February 27 2017
Frank Bruni’s dream has come true. In his breathless New York Times column about the Oscar nominations earlier this week, he wondered whether three black women could possibly be nominated for Best Supporting Actress. “That would hardly make up for all the oversights past. But it would be cause for celebration nonetheless.”
Bruni, like the rest of Hollywood and the media that covers it, has been giddy with the possibility that the Academy Awards this year would be diverse enough to compensate for the fact that in 2015 and 2016 there were no minority actors or actresses nominated in the Best Actor and Best Actress categories.
This year, seven of the 20 actors and actresses named are black. From OscarsSoWhite to this in a year: Who knew racial progress could happen so fast?
But the fact that there are so many black actors nominated is not really a sign of much. In 1968, two black women were nominated for Best Supporting Actress. Is that a sign that America was a more racially tolerant place than it was in 2016? In 1986, three black actresses were nominated for “The Color Purple.” Had Hollywood simply moved backwards by 1996 when there were no black actors or actresses nominated? Of course not.
The folks judging movies in Hollywood represent a tiny sliver of America. And while last year’s awards were laughably “so white,” the larger movie industry today is definitely not. The two most highly paid actors last year according to Forbes were Dwayne “The Rock” Johnson and Jackie Chan. Johnson, who made $64.5 million between June 2015 and 2016, thanks to his roles in the “Fast & Furious” franchise and “San Andreas,” displaced Robert Downey Jr. at the top spot. And that was before taking into account the former pro-wrestler’s earnings from voicing a role in the Disney hit “Moana.”
There were no front-page stories about how Johnson had broken new barriers in Hollywood, about how the movie industry — and the movie-going public — had finally started to make up for its racist past. That’s because this wasn’t even the first time that a black man was the highest paid actor in Hollywood. Will Smith did it in 2008. And has continued to rake it in ever since. He made $100 million from the 2012 movie “Men in Black 3,” tying Bruce Willis and Tom Cruise for the largest amount made by an actor for a single movie and losing out only to Keanu Reeves for “The Matrix.” Unlike the Oscars, though, when you finish in second place, you still walk away with $100 million.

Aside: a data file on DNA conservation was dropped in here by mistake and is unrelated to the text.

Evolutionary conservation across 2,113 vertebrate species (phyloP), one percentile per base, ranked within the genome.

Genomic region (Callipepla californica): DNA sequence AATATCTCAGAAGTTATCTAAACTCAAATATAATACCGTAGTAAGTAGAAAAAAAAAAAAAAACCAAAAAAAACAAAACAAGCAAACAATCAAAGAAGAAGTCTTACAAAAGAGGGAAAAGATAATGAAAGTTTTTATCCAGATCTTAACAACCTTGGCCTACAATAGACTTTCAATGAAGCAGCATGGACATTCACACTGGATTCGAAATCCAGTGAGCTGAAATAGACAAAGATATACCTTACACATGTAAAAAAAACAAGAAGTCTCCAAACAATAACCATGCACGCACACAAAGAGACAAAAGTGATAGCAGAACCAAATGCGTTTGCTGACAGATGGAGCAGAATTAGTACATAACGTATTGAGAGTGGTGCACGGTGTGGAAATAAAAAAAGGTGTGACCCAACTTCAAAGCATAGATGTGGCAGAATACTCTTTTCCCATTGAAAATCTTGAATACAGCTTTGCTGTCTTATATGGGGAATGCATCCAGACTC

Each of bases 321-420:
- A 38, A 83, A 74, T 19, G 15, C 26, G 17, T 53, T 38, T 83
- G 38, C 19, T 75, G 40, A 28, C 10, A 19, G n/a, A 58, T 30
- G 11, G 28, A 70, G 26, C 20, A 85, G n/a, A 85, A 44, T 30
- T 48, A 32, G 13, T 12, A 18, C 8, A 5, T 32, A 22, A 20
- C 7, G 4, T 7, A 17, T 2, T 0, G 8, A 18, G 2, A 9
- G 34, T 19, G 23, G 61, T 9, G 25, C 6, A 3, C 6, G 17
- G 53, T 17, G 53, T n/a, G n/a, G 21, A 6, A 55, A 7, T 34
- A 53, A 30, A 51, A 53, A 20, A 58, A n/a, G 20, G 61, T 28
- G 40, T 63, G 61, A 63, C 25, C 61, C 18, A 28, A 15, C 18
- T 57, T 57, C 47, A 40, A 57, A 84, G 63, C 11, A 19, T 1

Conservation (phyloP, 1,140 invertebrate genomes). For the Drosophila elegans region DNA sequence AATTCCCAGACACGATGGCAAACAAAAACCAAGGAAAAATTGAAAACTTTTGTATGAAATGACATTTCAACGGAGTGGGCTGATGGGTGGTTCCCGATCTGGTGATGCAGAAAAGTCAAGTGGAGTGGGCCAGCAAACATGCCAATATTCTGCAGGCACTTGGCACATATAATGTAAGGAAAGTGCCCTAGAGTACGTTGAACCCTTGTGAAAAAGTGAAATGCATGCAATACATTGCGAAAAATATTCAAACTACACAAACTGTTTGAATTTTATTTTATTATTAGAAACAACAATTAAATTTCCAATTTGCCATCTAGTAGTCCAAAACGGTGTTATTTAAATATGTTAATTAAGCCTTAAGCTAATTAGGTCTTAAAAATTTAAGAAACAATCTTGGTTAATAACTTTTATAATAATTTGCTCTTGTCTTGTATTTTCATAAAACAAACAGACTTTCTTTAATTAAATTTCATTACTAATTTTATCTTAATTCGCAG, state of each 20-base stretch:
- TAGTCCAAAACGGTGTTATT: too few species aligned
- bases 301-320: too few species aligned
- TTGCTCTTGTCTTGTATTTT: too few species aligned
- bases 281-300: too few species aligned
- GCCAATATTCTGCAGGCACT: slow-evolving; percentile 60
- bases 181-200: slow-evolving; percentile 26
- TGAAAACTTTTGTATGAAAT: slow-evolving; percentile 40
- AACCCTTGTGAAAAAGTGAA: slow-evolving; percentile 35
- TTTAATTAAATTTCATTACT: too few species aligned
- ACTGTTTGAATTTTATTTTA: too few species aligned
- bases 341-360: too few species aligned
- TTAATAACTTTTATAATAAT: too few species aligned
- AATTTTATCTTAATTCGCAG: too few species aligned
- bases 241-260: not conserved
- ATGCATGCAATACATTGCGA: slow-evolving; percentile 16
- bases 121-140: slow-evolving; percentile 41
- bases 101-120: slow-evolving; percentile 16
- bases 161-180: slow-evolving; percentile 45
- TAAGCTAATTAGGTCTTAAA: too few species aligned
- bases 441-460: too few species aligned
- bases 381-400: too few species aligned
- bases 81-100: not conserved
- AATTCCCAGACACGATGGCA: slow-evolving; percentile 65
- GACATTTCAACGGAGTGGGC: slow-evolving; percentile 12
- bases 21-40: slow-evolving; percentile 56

Long before Denzel Washington won his Oscar in 2002 for “Training Day,” he was also regularly among the top-grossing stars in Hollywood. Long before the Hollywood elites voted, America voted — with its feet.
The list of highly paid movie actresses is not quite as diverse. Among the Forbes top 10 are actually Fan Bingbing, a Chinese actress whom American audiences might remember from “X-Men: Days of Future Past” and Deepika Padukone, a popular Bollywood star. No doubt, cultural critics will have their theories about the reasons that black women have not broken this barrier (though given that Melissa McCarthy ranks No. 2, I’m reluctant to put much stock in the idea that traditional notions of beauty are the deciding factor).
Indeed, before we hear about intersectional feminism, it might be worth a look at the small screen. Television has historically been the great equalizer in entertainment. From the “Jeffersons” to “The Cosby Show” to “Black-ish,” it is clear that even a show with an all-black cast can command large white audiences. Indeed, among the most highly paid female actresses in TV, according to Forbes, are Sofia Vergara, Mindy Kaling, Kerry Washington and Priyanka Chopra.
But the fare on television is much more reflective of American tastes than movies — certainly compared to the movies that are up for Academy Awards this year. In 2016, when he hosted the awards ceremony, Chris Rock did some “man on the street” interviews with black people on the South Side of Chicago. The joke, of course, was that the men and women he interviewed had seen plenty of movies but none of those “white movies” that the Academy had nominated. The truth, though, is that Rock could have done the same interviews in most of Middle America and no one would have seen “Trumbo” or “Spotlight.”
Hollywood’s interests are not America’s interests. The academy is a self-congratulatory club that pats itself on the back for the advancement of civil rights or a variety of other issues. But rarely do they have an effect on the general opinions or tastes of ordinary Americans.
Last year, Gil Robertson, president of the African American Film Critics Association, responded to calls for a boycott of the Oscars by noting that under the leadership of its new African-American president, Cheryl Boone Isaacs, “the academy is moving closer to getting in step with the real world.” Meanwhile, most Americans were already there.